Searching over 5,500,000 cases.


searching
Buy This Entire Record For $7.95

Download the entire decision to receive the complete text, official citation,
docket number, dissents and concurrences, and footnotes for this case.

Learn more about what you receive with purchase of this case.

Espinosa v. Stogner

United States District Court, D. Nevada

October 17, 2017

BENJAMIN W. ESPINOSA, AMERICAN HUMANIST ASSOCIATION, Plaintiffs,
v.
JOSEPH STOGNER, et al., Defendants.

          REPORT & RECOMMENDATION OF U.S. MAGISTRATE JUDGE

          WILLIAM G. COBB UNITED STATES MAGISTRATE JUDGE

         This Report and Recommendation is made to the Honorable Robert C. Jones, Senior United States District Judge. The action was referred to the undersigned Magistrate Judge pursuant to 28 U.S.C. § 636(b)(1)(B) and the Local Rules of Practice, LR 1B 1-4.

         Before the court is Defendants' Motion for Summary Judgment. (ECF No. 29.) Plaintiffs filed a response (ECF No. 31), and Defendants filed a reply (ECF No. 34).

         After a thorough review, it is recommended that Defendants' motion be denied.

         I. BACKGROUND

         Plaintiff Benjamin Espinosa is an inmate in the custody of the Nevada Department of Corrections (NDOC), proceeding with this action pursuant to 42 U.S.C. § 1983. (Sec. Am. Compl. (SAC), ECF No. 37.) The events giving rise to this action took place while Plaintiff Espinosa was housed at Lovelock Correctional Center (LCC). (Id.) The other plaintiff to this action is the American Humanist Association (AHA), a nonprofit 501(c)(3) organization with members nationwide that promotes Humanism and is dedicated to advancing and preserving separation of church and state and the rights of its members. (Id.) Defendants are NDOC Director James Dzurenda and Chaplain James Stogner. (Id.) Plaintiff alleges that he sincerely holds Humanist convictions, but that NDOC does not recognize Humanists as a faith group, and therefore, he is denied accommodations made to other faith groups, despite his requests. (Id.) The SAC asserts violations of the Establishment Clause of the First Amendment, as well as the Equal Protection Clause of the Fourteenth Amendment. (Id.) Plaintiffs seek declaratory and injunctive relief as well as an award of nominal damages, and reasonable costs and fees. (Id.)

         Defendants move for summary judgment, arguing that the AHA does not have standing. AHA concedes it is not asserting prudential or organizational standing, but maintains it has associational standing; therefore, the court's analysis will focus on whether the AHA may assert associational standing.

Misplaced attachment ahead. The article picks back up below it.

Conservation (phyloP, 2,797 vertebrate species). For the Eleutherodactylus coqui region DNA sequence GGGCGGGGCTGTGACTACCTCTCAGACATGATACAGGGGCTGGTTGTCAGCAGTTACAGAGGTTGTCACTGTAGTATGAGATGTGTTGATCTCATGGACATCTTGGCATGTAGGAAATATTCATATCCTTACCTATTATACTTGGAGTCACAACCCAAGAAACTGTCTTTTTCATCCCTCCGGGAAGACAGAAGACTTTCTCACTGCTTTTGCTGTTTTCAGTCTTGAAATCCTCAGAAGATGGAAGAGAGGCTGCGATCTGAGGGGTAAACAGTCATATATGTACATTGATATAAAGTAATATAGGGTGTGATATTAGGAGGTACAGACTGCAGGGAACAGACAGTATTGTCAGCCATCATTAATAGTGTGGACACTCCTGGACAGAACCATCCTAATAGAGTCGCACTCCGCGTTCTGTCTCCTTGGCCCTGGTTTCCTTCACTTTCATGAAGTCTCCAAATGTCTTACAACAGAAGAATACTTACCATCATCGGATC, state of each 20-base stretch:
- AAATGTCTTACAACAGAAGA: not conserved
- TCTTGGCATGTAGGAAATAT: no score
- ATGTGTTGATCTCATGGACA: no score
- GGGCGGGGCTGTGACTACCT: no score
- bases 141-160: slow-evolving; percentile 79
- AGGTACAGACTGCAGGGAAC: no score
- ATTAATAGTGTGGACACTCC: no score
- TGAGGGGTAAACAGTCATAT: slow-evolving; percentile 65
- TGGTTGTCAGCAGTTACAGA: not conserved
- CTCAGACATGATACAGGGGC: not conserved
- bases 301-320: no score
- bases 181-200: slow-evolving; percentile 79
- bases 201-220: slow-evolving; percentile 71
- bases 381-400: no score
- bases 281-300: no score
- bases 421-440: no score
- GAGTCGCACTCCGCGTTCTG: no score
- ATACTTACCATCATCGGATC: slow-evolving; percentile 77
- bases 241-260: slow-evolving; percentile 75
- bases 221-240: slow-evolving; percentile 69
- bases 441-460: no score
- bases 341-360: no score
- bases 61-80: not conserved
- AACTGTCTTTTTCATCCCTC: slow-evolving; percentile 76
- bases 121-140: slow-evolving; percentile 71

II. LEGAL STANDARD

         "The purpose of summary judgment is to avoid unnecessary trials when there is no dispute as to the facts before the court." Northwest Motorcycle Ass'n v. U.S. Dep't of Agric., 18 F.3d 1468, 1471 (9th Cir. 1994) (citation omitted). In considering a motion for summary judgment, all reasonable inferences are drawn in favor of the non-moving party. In re Slatkin, 525 F.3d 805, 810 (9th Cir. 2008) (citing Anderson v. Liberty Lobby, Inc., 477 U.S. 242, 255 (1986)). "The court shall grant summary judgment if the movant shows that there is no genuine dispute as to any material fact and the movant is entitled to judgment as a matter of law." Fed.R.Civ.P. 56(a). On the other hand, where reasonable minds could differ on the material facts at issue, summary judgment is not appropriate. See Anderson, 477 U.S. at 250.

A party asserting that a fact cannot be or is genuinely disputed must support the assertion by:
(A) citing to particular parts of materials in the record, including depositions, documents, electronically stored information, affidavits or declarations, stipulations (including those made for purposes of the motion only), admissions, interrogatory answers, or other materials; or
(B) showing that the materials cited do not establish the absence or presence of a genuine dispute, or that an adverse party cannot produce admissible evidence to support the fact.

Fed. R. Civ. P. 56(c)(1)(A), (B).

         If a party relies on an affidavit or declaration to support or oppose a motion, it "must be made on personal knowledge, set out facts that would be admissible in evidence, and show that the affiant or declarant is competent ...


Buy This Entire Record For $7.95

Download the entire decision to receive the complete text, official citation,
docket number, dissents and concurrences, and footnotes for this case.

Learn more about what you receive with purchase of this case.